Can Veterinary Medicine Feed Your Soul?
Veterinary medicine has a suicide problem. According to a study by researchers from the Centers for Disease Control and Prevention, female veterinarians are 3.5 as likely to die by suicide as the general population. The majority of veterinarians who succumb to suicide worked in a small animal practice.
One of the main reasons is that veterinarians tend to be overworked overachievers with no overdraft protection on our empathy reserves. Of these ten reasons identified by Tomasi as occupational factors in our profession, how many are stressing you out right now?
- Long working hours
- Client expectations
- Unexpected outcomes
- Communicating bad news
- Poor work-life balance
- High workloads
- Rising veterinary care costs
- Student debt
- Lack of support from more senior colleagues
- Professional isolation
Working fewer hours and taking more breaks may resolve the problem for some of us, but others may be questioning their career choice as a whole. We knew going into this that the job was challenging, but it’s also changed a lot in the years since we viewed veterinary medicine as the dream of all dreams. The hours we spent volunteering at the local veterinarian’s office, on a farm, or in a shelter gave us a picture of what life would be like.
But things have changed since we were kids, as the landscape is shifting toward the corporatization, consolidation of practices, product manufacturers, and distributors, as well as a growing sense of depersonalization. Pressure from management to “push the products, push the labs, and push procedures” can ethically and emotionally push one over the edge, causing one to seek an exit, one way or the other.
Fortunately, we can change the tide and remember that this career path was not a mistake, and that a veterinary medical degree opens doors to limitless creativity and flexibility. We can choose to pursue that which affirms our love for animals and allows us to take the time we need to treat them in the way we would want to be treated. We can opt to ally with clients and learn about rest of the animal’s family so that we can gain deeper insight into the day-to-day challenges that factor into our patient’s presenting complaints. But, doing so may take time, introspection, and soul-searching to remember what we want, why we’re here, and how we make it back to a life that’s fun, creative, and a new adventure every day.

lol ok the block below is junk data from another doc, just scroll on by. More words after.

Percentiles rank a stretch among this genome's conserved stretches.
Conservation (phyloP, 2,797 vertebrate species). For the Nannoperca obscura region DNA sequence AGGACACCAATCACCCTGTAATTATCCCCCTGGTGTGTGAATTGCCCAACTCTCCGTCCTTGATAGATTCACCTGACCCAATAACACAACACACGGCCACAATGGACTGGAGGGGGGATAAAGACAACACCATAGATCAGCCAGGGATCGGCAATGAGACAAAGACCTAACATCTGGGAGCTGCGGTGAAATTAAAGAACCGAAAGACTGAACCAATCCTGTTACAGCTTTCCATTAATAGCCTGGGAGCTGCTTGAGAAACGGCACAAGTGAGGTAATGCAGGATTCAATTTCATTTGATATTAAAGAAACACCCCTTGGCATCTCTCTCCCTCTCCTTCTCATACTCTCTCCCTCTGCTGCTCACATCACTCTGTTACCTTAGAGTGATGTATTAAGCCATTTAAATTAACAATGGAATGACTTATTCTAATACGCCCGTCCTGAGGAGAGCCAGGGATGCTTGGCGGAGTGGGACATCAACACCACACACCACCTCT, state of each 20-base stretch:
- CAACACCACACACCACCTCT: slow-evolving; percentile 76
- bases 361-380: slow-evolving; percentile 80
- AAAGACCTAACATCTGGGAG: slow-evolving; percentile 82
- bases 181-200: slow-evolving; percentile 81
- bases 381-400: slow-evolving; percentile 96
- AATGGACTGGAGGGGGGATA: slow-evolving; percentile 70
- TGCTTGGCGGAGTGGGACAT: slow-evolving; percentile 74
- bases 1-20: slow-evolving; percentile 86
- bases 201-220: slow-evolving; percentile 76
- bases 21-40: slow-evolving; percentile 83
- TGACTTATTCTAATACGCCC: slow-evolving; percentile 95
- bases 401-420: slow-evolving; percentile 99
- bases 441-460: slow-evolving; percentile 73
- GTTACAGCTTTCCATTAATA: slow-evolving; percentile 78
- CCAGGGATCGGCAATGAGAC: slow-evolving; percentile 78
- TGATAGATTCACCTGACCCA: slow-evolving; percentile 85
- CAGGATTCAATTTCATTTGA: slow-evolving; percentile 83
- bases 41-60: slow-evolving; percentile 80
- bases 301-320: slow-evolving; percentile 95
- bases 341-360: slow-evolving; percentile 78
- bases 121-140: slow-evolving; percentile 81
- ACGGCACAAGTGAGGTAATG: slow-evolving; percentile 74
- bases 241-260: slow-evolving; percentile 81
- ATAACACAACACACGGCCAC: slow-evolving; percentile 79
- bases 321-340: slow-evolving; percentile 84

For some, this may mean leaving the corporate climate and opening a small, low-overhead, bond-centered veterinary family practice that offers fear-free, integrative care as part and parcel of everyday care.
Many have found that by delving into areas of medicine that were largely omitted from veterinary school, such as medical acupuncture, photomedicine, massage, and rehabilitation reawakened their love for learning. It also recaptured a sense of wonderment at the complexity and capacity for self-healing that every individual has. And, by seeing how science solves so many of the mysteries that puzzled ancient peoples, they became fascinated by the ways in which medicinal plants act pharmacologically on their patients, giving them new ways to connect with clients about the risks and benefits of herbs and supplements in an educational, rather than confrontational, way.
That veterinary medicine has more to offer than a one-size-fits-all career path gives us endless options. It means that that job you found right out of school where you worked for long hours, little pay, and even less gratitude isn’t a life sentence. It also means that those of us who seek to love more, laugh more, and dance to the tune of a different drummer can carve for ourselves a career that ignites our lives and fills our hearts with hundreds of reasons to stick around.
A Better Way Out for Veterinarians
At CuraCore, we are passionate about equipping veterinary healthcare professionals with the skillsets they need to offer optimal care to their patients while also returning joy to the practice of medicine. How do we do this?
Toward this end, CuraCore has founded a 5-part certification program known as PRIMA (the Pain, Rehabilitation, Integrative Medicine Advantage). PRIMA certification asserts that the recipient has completed hundreds of hours of curricular content involving rigorous study and supervised hands-on laboratories geared to optimize wellness and facilitate healing.
If you’d like to learn more about the ways in which veterinarians have found deep meaning and ongoing job satisfaction with integrative medicine and rehabilitation, visit our home page at CuraCore.org/vet/ to see how Shawn, Alissa, Allen, and more changed their lives by following their own paths in veterinary medicine.
Benefits of Having a PRIMA™ Practice
Did you know that veterinarians who begin a PRIMA™ practice can experience the incredible benefits below?
- An improved work/life balance
- More flexibility in working hours
- Greater ability to meet client expectations
- Less bad news to deliver to clients
- A better-controlled workload
- Independence from the dictates of corporate medicine